“We’re not standing down, and we’re not asking anybody else to stand down either.”
Molly Wickham, spokesperson for the Gidimt’en camp in northwestern B.C., says the Wet’suwet’en Nation’s struggle for sovereignty is not over, following the tentative agreement between the Wet’suwet’en and the B.C. and Canadian governments.
Ricochet reported yesterday that although the tentative agreement concerns Wet’suwet’en rights and title, it does not resolve the ongoing dispute over the Coastal GasLink pipeline. None of the parties involved have changed their position on the controversial project, and Chief Woos of the Gidimt’en clan, one of five that make up the Wet’suwet’en Nation, said at a press conference that the hereditary chiefs remain “opposed to any pipeline going through our territory.”
The tentative agreement, the contents of which have not yet been made public, will now go to the Wet’suwet’en people for ratification.
Speaking in video footage released today, Wickham, who holds the traditional name Tsake'za Sleydo’, reinforced the message that the underlying issues are far from resolved and urged the solidarity movement to keep pushing.
What follows are Wickham’s remarks.
‘Now is the time’
The governments are being forced to acknowledge and forced to move on our inherent rights and title and responsibilities to our land.
We’re not resting. We’re not giving up. We’re not standing down. We’re not asking other people to stand down.
Even though they’re willing to talk about title on our territory, they’re willing to do that for future reference so this never happens again. But they don’t understand that this is not over.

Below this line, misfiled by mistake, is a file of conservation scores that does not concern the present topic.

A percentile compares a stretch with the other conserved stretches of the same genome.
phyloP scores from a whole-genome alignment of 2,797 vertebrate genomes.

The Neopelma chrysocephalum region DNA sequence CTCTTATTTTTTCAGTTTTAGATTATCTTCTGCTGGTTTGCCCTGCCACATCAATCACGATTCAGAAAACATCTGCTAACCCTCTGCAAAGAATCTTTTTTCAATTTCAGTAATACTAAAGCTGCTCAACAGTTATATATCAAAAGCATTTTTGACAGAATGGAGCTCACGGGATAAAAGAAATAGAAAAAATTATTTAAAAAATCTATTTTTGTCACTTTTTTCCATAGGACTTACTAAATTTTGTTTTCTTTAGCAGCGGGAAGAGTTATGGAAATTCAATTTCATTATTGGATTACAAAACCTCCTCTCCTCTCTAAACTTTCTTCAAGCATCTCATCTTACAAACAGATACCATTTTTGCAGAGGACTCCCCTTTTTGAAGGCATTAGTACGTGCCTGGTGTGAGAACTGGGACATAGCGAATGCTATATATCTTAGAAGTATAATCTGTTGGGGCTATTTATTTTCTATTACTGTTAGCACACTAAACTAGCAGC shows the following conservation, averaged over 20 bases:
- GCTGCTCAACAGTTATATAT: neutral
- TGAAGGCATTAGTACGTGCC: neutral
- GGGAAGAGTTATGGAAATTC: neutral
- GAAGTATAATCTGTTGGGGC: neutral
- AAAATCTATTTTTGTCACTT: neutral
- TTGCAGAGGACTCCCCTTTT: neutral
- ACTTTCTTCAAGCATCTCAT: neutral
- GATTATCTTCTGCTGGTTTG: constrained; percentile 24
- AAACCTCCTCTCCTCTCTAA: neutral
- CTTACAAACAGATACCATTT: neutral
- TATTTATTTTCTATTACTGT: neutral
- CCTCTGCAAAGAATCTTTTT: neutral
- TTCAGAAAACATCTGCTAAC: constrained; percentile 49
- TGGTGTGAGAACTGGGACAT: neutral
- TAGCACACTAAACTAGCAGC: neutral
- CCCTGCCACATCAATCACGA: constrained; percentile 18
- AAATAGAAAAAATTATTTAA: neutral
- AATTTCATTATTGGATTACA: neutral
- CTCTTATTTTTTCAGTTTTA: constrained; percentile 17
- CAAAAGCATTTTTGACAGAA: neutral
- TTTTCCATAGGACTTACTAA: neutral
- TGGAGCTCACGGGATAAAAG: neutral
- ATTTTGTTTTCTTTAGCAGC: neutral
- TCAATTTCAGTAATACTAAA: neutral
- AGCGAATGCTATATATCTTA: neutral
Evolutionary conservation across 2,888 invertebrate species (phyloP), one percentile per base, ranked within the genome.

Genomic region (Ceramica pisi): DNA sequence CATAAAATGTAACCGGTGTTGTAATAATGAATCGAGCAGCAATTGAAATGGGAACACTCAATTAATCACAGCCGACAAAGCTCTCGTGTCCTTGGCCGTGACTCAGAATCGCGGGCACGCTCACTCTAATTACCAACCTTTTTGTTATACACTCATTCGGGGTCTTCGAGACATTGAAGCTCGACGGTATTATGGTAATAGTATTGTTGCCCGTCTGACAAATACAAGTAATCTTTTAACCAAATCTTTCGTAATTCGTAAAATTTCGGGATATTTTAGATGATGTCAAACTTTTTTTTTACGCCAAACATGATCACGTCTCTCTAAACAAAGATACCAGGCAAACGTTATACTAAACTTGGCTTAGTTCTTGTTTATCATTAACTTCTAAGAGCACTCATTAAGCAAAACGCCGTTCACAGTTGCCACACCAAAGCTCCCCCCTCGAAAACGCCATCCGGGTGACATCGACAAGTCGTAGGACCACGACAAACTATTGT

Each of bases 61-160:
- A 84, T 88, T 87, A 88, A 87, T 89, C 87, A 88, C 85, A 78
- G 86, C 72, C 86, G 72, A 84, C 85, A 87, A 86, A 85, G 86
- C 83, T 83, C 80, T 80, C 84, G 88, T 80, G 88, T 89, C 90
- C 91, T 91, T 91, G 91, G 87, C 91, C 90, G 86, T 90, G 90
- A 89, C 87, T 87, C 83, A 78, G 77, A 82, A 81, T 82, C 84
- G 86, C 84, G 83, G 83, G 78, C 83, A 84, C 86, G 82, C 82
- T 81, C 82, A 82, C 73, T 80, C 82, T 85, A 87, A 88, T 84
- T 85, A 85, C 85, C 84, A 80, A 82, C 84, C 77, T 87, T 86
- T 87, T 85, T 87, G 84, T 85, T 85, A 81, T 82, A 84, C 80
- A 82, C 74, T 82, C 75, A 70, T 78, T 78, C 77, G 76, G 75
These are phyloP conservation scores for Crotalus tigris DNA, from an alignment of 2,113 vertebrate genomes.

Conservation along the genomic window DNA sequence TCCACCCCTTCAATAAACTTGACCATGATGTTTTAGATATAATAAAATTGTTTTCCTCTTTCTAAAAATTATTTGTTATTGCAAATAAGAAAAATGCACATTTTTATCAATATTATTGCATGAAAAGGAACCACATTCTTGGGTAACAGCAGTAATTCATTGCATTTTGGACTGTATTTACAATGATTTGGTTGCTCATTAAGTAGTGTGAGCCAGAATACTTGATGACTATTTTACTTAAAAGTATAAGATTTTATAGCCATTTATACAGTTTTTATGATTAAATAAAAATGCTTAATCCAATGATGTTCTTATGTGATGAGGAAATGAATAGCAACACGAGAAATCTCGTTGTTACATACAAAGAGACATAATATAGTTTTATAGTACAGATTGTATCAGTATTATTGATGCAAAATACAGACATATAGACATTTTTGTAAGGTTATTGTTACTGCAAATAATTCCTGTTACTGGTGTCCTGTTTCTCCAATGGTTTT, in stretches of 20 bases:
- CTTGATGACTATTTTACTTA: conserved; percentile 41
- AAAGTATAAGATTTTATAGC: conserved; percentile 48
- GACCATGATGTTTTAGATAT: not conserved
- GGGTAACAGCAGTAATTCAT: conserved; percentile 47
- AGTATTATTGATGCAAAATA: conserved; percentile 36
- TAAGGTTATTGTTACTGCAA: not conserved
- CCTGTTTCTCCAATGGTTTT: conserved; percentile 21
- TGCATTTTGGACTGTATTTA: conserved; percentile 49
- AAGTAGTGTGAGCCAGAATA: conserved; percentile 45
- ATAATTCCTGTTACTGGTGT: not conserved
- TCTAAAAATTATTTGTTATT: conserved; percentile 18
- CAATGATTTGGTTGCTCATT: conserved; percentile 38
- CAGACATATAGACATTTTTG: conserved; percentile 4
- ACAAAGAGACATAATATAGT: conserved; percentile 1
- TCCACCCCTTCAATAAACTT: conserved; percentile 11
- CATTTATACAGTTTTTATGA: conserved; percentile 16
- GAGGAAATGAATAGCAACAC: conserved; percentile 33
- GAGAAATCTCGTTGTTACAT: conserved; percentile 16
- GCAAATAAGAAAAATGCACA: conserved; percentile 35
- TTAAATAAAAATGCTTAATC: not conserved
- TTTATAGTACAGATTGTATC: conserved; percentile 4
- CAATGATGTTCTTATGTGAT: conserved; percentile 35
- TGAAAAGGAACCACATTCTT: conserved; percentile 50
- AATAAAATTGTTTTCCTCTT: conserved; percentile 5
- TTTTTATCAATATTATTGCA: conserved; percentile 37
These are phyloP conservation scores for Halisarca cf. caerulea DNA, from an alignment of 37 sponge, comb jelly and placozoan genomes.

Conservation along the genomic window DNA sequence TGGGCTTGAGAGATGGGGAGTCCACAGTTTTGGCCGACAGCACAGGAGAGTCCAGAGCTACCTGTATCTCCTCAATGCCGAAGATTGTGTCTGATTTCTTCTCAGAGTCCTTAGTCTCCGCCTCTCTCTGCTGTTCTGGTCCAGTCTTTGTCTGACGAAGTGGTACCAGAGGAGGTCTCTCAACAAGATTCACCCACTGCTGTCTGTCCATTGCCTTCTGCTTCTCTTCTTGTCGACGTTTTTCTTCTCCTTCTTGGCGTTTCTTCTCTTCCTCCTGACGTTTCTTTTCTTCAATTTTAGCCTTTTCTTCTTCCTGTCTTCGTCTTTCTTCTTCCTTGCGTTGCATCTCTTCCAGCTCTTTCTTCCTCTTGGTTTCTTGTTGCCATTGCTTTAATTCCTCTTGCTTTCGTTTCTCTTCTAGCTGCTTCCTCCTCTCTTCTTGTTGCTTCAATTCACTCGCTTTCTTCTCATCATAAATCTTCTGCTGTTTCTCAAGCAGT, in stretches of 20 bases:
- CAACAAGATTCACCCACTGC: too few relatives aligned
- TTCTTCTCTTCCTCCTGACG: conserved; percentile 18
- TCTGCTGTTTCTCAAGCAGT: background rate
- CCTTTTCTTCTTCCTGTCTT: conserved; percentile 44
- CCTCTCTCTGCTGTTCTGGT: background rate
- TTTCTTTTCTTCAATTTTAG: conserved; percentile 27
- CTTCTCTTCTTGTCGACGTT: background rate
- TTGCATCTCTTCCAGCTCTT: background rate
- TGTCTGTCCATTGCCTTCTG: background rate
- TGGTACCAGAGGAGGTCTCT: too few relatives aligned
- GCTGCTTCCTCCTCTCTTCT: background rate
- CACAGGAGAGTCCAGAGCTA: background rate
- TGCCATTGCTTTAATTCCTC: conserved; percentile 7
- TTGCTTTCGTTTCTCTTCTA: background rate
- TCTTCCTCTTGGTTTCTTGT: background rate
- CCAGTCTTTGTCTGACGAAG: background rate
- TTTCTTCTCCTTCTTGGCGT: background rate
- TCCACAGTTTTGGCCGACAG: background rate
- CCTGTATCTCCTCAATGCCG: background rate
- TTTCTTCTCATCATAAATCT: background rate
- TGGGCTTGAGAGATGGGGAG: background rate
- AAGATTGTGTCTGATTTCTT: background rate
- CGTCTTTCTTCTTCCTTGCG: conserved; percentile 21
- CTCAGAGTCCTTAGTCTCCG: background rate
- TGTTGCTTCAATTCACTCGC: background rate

We’re still in the middle of a crisis and that’s not going to go away. And it’s not going to go away because they’re talking about recognizing our title.
We have always maintained our jurisdiction over our territory through our houses and through our names, our hereditary names, and our feast system.
And they have no claim to that. They have no deed to the land. They have no treaty with us.
And even for people that do have treaties, that’s not to give up your territory or to give up your rights. That’s to have an agreement about how you’re going to live together on those territories.
We don’t need the province, we don’t need the federal government to know that we have full jurisdiction over our territories. We don’t need them to acknowledge us.
But the fact of the matter is they have RCMP pointing guns at our people and removing our people and our guests from our territories and arresting our chiefs.
And we need that to stop. And so that’s where they come in.
We know that this is a long fight. We know that this is an intergenerational struggle.
This is a revolution. This isn’t a three-day “now they’ve met the demands and let’s all go home.”
We know we’ve been fighting this since contact, since colonization.
And we’re going to continue to keep fighting this. We need to keep focused. We need to keep the pressure on.
This is the time. This is the opportunity. This is the time that we have seen thousands and thousands and thousands of us rise up and that we have solidarity and support even from non-Indigenous people and allies all over the world.
And so this is not the time to take a break. This is not the time to sit back and hope that it all works out. This is the time to keep pushing because now is the time to see and actualize and realize our hopes and dreams of liberation.
And so I encourage our supporters to keep on going. Keep pushing. We’re not standing down, and we’re not asking anybody else to stand down either.
You can watch the videos shared on Twitter here:
This article initially identified Wickham as a spokesperson for the Gidimt’en clan. It has been updated to specify that Wickham has been designated as a spokesperson for the Gidimt’en camp.